PIRACY. Sir Edward Coke (Instit. iii. 113) describes a pirate (Latin pirata, from Greek) as hostis humani generis, and as a rover and robber upon the sea. Piracy may be defined in law as an offence which consists in the commission of those acts of pillage and violence upon the high seas which on land would amount to felony. By the ancient common law of England piracy, if committed by a subject, was deemed to be a species of treason, being contrary to his natural allegiance, and by a alien to be felony; but since the Statute of Treasons, 25 Edw. III. c. 23 (1351-52), piracy has been held to be felony only. Formerly this offence was only cognizable by the Admiralty courts, whose proceedings were based upon the civil law, but by the statute 28 Hen. VIII. c. 15 (1536) a new jurisdiction proceeding according to the common law was set up which modified and regulated by subsequent enachments, such as 39 Geo. III. c. 37 (1798-99), 4 & 5 Will. IV. c. 36 (1834), and 7 & 8 to Vict. c. 2 (1844), continues to be the tribunal by which offenders of this description are tried.
Piracy, being a crime not against any particular state but against all mankind, may be punished in the competent court of any country where the offender may be found or into which he may be carried. But, whilst the law of nations gives to every one the right to pursue and exterminate pirates without any previous declaration of war (pirates holding no commission or delegated authority from any sovereign or state), it is not allowed to kill them without trial except in battle. Those who surrender or are taken prisoners must be brought before the proper tribunal and dealt with according to law.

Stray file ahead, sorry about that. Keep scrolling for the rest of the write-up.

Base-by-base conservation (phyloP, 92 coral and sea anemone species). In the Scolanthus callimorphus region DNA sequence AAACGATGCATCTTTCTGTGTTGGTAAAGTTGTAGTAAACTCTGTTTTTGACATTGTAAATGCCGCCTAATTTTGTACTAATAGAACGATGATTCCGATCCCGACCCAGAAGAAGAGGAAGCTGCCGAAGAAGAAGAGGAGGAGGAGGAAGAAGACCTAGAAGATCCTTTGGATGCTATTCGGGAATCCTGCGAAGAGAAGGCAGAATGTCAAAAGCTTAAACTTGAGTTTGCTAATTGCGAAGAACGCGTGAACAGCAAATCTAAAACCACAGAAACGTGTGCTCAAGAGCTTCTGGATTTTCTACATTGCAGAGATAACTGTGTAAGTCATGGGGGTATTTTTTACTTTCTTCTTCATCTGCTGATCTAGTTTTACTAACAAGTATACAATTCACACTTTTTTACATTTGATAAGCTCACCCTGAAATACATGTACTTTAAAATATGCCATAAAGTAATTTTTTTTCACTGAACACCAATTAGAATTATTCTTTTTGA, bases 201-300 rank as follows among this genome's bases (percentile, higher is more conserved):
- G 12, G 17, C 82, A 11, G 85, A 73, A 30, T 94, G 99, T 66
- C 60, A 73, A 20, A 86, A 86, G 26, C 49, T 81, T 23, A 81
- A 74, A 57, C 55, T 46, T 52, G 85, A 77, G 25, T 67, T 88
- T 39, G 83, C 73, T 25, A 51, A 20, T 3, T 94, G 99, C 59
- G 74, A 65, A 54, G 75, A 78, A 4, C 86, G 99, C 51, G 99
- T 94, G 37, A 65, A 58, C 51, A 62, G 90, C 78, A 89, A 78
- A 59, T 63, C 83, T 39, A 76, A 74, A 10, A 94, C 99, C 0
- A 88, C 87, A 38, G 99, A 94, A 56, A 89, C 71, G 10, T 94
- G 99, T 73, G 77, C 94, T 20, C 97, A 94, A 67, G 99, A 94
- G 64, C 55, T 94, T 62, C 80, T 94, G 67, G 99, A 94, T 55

The earliest of all sea-rovers were perhaps the Phoenicians. During the heroic age of Greece piracy was universally practiced. In the Homeric poems frequent mention is made of piracy, which indeed was held in honorable estimation, - the vocation of a pirate being recognized, so that a host, when he asked his guest what was the purpose of his voyage, would enumerate enrichment by indiscriminate maritime plunder as among those projects which might naturally enter into his contemplation. So late as the time of Solon the Phoceans, on account of the sterility of their soil, were forced to roam the seas as pirates. That legislator tolerated whilst he regulated the association of sea-rovers which he found established by inveterate usage. The prevalence of the piratical spirit in Greece in the early ages may perhaps be explained by the number of small independent states into which the country was divided, and the violent animosity subsisting among them. in this way predatory habits were diffused and kept alive. As a more regular system of government grew up, and a few states such as Athens and Corinth had become naval powers, piracy was made a capital offence. It was, however, never entirely put down. Cilicia was at all times the great stronghold of the pirates of antiquity, and in consequence of the decline of the maritime forces which had kept them in check they increased so much in numbers and audacity as to insult the majesty of Rome itself, so that it became necessary to send Pompey against them with a large fleet and army and more extensive powers than had ever previously been conferred on any Roman general. The Etruscans were notorious sea-rovers who infested the Mediterranean; and Polybius relates that the Romans imposed upon the Carthaginians as a condition of peace the stipulation that they should not sail beyond Cape Faro, either for the purposes of trade or piracy.